I made this skirt a while back but didn’t want to post it until I had an appropriate blouse. I was, until about an hour ago, the only woman in the Western world who didn’t own a white blouse. One white T-shirt, yes, and one decrepit white camisole fit only for sleepwear, but no white blouses. Shocking.
New York 1263 isn’t dated but is probably from the mid-1950’s.
I liked the extended shoulder line because it’s more flattering than a plain sleeveless blouse, but the sleeveless-ness is still sort of breezy and casual. I like the slightly-dramatic but not overpowering lapels in version 1, and I always love pockets.
I knew there would be fitting issues, because there always are, and, after a recent monumental disappointment involving a 1940’s sundress, I disciplined myself to measure and make a proper muslin. Yes, I can be taught.
I got out a blouse I owned, tried it on, and measured it. The back was too narrow although the front fit pretty well. I didn’t like the set-in cap sleeves because they cut into my arms, but that wasn’t an issue here. (Actually, I finally decided I liked my sample blouse so little I would Goodwill it. Kind of a bonus lesson.)
1) Took two inches out of the front. The measurements of the actual pattern (<–something else I’ve never had the patience to do before: Measure the pattern!) told me that the blouse would have way more bust than I do, so I reduced it a size below the armscyes.
2) Added two inches width to the upper back.I also added two 1/2-inch darts at the shoulder seam to compensate. I thought this might make the upper back too round but it worked beautifully. I can now reach forward without my blouse biting my armpits.
3) Lengthened the body. I’m slightly taller than average and I have a long torso. I’m sick of not being able to get blouses that stay tucked in.
4) Split the waist tucks into two. I did the prescribed one-tuck-per-blouse-quadrant on the muslin and it worked, but things were blousy in places that, while not uncomfortable, could have been more flattering. I did two smaller tucks per quadrant instead to distribute the blousiness a little more evenly. I realize this changes the design of the blouse rather dramatically but I think it looks better on me, especially since I had to add that back width.
5) Did four buttons instead of three. The longer body needed one more button, and the topmost button is set higher than recommended because I have a thin upper chest and necklines tend to be more open on me than they’re meant to be.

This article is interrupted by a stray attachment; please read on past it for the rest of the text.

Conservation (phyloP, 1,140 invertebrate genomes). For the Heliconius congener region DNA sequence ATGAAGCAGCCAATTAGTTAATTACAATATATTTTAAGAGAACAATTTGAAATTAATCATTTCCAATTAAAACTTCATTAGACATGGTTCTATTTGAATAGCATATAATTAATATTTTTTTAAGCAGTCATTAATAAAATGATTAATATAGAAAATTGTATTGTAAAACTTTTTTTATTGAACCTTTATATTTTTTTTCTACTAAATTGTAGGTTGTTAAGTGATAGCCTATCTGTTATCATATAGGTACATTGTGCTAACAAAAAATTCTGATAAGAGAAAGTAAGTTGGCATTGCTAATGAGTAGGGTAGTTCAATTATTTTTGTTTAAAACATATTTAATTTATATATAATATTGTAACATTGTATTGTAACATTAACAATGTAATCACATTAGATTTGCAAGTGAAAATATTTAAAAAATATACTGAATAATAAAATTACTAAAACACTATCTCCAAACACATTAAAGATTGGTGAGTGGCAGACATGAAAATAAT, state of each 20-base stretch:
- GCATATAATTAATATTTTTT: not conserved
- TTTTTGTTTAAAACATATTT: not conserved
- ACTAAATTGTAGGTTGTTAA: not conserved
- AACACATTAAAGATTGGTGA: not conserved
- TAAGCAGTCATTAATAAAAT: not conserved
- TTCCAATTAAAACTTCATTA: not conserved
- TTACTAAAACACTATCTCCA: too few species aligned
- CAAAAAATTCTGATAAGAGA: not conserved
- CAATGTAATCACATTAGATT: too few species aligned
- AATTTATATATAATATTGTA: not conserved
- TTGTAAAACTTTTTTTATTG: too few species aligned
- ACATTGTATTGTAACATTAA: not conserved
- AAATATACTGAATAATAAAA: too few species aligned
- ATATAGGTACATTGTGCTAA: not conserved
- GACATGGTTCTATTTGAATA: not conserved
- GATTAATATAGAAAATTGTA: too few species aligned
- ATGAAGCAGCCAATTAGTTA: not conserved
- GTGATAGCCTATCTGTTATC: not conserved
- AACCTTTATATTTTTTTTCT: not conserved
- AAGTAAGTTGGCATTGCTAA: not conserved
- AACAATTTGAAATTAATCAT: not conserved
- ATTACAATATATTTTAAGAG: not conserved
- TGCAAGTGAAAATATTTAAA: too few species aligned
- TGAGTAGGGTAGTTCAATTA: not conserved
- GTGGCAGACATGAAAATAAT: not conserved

6) Lowered the bust dart a whole lot and rotated it slightly downward. Longer body, low bust.
7) Left the waist tucks free at the bottom instead of continuing them all the way to the hem, to accommodate my big hips.
(I knew this going into the project) but the directions for the armscye facings were totally wack. They had you seaming the bottom of the facings, which mean that seam would have been perpendicular to the side-seam of the blouse, which flat-out makes no sense. there were no pictures of this in the directions, which suggests to me that they knew they were wrong but were too lazy to explain it better. This isn’t the first time I’ve seen armscye facings fudged, though.
Flickr set here. It’s not complete but there are some close-ups.
The skirt is a no-pattern dirndl made from a remnant of upholstery-weight pink cotton chambray that I got for $2.50 at Wal-Mart. The waistband, pockets, and hem facing are lined in scraps of pink gingham cotton-polyester left over from another dress.
I feel like this needs saddle shoes, but I don’t have any so I wore loafers instead.
Necklace: Gold-tone scarab and turquoise beads, from the Houston Museum of Natural science. Gift from my mother.
Shoes: Eastland penny-loafers. Purchased on eBay. These are nice; I have another pair in a different color that are awful–stiff and aggressively callus-inducing. I don’t know what happened.